Remember, we mentioned that the Prosecutor has now the authority to investigate crimes, including torture, committed in “black sites” ? These black sites were secret detention facilities operating in various countries where the CIA detained what they considered to be “unlawful enemy combatants,” subjecting them to crimes that included various forms of torture, ill-treatment, outrages upon personal dignity, rape, and other forms of sexual violence.

This is part of what has been called the “CIA torture programme” – a significant element of the US’ fight against terrorism. This is so big, that we cannot get into details here. But FIDH, the Center for Constitutional Rights, and many others have done excellent work on this, so you should check it out.

By authorising the Prosecutor to investigate the crimes committed under the CIA torture programme, the Appeals Chamber allows the Court to fully exercise its mandate and give access to justice for victims of the most serious crimes. It is an unprecedented decision which can help fill the accountability gap for crimes committed by US authorities and their allies. Most of these victims have not had any chance to access justice.

Have we heard from the US administration? What do you think they make of this?

Yes, as expected, the US administration didn’t wait long before making its statement. Secretary of State Mike Pompeo described the Appeals Chamber’s decision as “a truly breath-taking action by an unaccountable political institution masquerading as a legal body.” Worryingly, Mr. Pompeo added that the US would take “all necessary measures to protect” US citizens from “this renegade, unlawful, so-called court.”

Although the attacks and measures taken by the US against the Court are now well-known, the US is not the only country that has reacted negatively to the Court’s actions. When States, Parties to the ICC or not, fear that their agents and military forces might be investigated for serious crimes and brought to the ICC, they tend to react by attempting to undermine the credibility of the Court. In the past, other States under examination by the Prosecutor have reacted like this. Earlier this year, Israeli Prime Minister Benjamin Netanyahu called for sanctions against the Court and its personnel. In 2018, the Philippine government announced that the country would withdraw from the Rome Statute (the treaty that established the ICC).

By acting like bullies, the US and other States hope to escape accountability, to make it so difficult for the Court to exercise its mandate that the Prosecutor might give up. This is why cooperation from States Parties and others is so important.

Do you think it is likely that the Prosecutor will actually investigate allegations of US torture? After all, the US seems very determined to prevent this from happening.

Investigating crimes that were allegedly committed by US forces and the CIA in Afghanistan and in black sites will be a long road strewn with pitfalls. It is very likely that all stakeholders involved in such investigations, particularly the Office of the Prosecutor, will continually face strong opposition from the US - and possibly others. Many States, including Afghanistan itself, are opposed to this investigation.

Despite these challenges, an investigation into these allegations – including those of US torture – will send a clear message to the international community that nobody is above the law. It will be a powerful call against impunity – potentially the most powerful call ever made by the ICC to date. The Prosecutor Fatou Bensouda seems determined to accomplish her mandate and to not fall under the pressure of the US. After the decision, she stated her intent to “conduct a diligent and thorough investigation into this Situation”, an investigation which “will be independent, impartial and objective”. We can only hope that this commitment is carried on by the next Prosecutor who will be elected in December 2020!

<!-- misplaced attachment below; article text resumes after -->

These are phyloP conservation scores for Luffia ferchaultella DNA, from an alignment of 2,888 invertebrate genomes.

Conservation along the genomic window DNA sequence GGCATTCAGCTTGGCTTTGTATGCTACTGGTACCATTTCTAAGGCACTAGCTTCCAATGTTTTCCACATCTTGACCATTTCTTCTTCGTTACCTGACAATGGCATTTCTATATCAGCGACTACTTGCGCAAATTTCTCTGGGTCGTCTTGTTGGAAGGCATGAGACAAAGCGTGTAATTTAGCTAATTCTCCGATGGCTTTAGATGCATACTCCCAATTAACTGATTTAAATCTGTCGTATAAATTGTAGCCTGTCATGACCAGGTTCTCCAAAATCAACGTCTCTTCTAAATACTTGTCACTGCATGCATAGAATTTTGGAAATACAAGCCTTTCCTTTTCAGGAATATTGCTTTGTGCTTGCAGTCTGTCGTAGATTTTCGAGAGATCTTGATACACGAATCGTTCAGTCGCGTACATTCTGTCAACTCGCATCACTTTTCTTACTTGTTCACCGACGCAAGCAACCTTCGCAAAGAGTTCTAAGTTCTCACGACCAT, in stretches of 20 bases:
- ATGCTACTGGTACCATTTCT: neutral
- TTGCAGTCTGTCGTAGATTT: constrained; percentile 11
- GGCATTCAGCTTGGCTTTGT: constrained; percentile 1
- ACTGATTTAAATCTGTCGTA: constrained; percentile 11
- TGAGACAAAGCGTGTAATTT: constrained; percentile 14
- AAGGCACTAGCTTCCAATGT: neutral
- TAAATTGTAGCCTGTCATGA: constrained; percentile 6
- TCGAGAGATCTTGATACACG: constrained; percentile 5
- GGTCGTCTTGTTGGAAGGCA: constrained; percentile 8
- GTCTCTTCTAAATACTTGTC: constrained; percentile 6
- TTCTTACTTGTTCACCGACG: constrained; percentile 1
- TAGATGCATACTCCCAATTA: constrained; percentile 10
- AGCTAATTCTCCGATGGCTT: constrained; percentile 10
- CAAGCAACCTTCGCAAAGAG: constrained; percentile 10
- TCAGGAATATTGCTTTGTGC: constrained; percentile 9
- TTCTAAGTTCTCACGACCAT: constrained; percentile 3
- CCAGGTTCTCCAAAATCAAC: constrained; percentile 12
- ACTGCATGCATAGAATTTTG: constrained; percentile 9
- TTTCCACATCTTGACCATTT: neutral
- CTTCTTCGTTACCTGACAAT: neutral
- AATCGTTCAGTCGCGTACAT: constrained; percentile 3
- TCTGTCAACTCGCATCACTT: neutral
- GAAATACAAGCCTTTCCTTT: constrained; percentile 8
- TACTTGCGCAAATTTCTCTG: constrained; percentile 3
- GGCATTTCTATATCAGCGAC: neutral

Forgot to ask: What is the International Criminal Court?

Good question! The International Criminal Court is the first permanent, independent Court, based in The Hague (the Netherlands), which seeks to prosecute and convict those who bear the highest responsibility for the most serious crimes (crimes against humanity, war crimes, and genocide). The Statute of the Court was adopted in 1998 in Rome (the “Rome Statute”), and the Court itself was established in 2002. The Court has jurisdiction over the territories of the “States Parties”, that is, countries that have officially ratified its statute (so far, 123), or over nationals of these States Parties. The Court can also investigate and prosecute nationals of non-State parties who commit crimes under its jurisdiction within the territories of State parties. There are other instances where the Court can exercise jurisdiction, but we will not get into details.

In some situations, the Court’s operations have pushed against impunity, allowed victims to have access to justice and reparations, and contributed to triggering national authorities’ efforts to try grave crimes at home. In other situations, the Court’s contribution has been slightly more limited.

Going from vision to reality has been far from easy. The Court has been faced from its inception with high expectations and has been seen as the primary answer to countless grave crimes committed around the world, which is far from true. The Court has been described to have a mixed performance, sometimes due to choices made by the Court itself, and in other instances due to the limited political support and backing it received from its States Parties.

In any case, the Court is complementary to national jurisdictions, and this is very important. It is a court “of last resort”. It means that it can only intervene when the State which has the primary responsibility for punishing the relevant crimes is incapable or has no genuine intention to do so.

The Court has the potential to be a game changer if its moves are thoughtfully carried out and if it is given the resources and support it needs to do its job.

Ok, thank you. So what’s next for the Afghanistan situation?

The Office of the Prosecutor will now begin its investigation to try to establish the truth. The investigation does not have a timeline. In other situations before the Court, it has taken several years before the Court identified persons suspected of committing the crimes it has been investigating.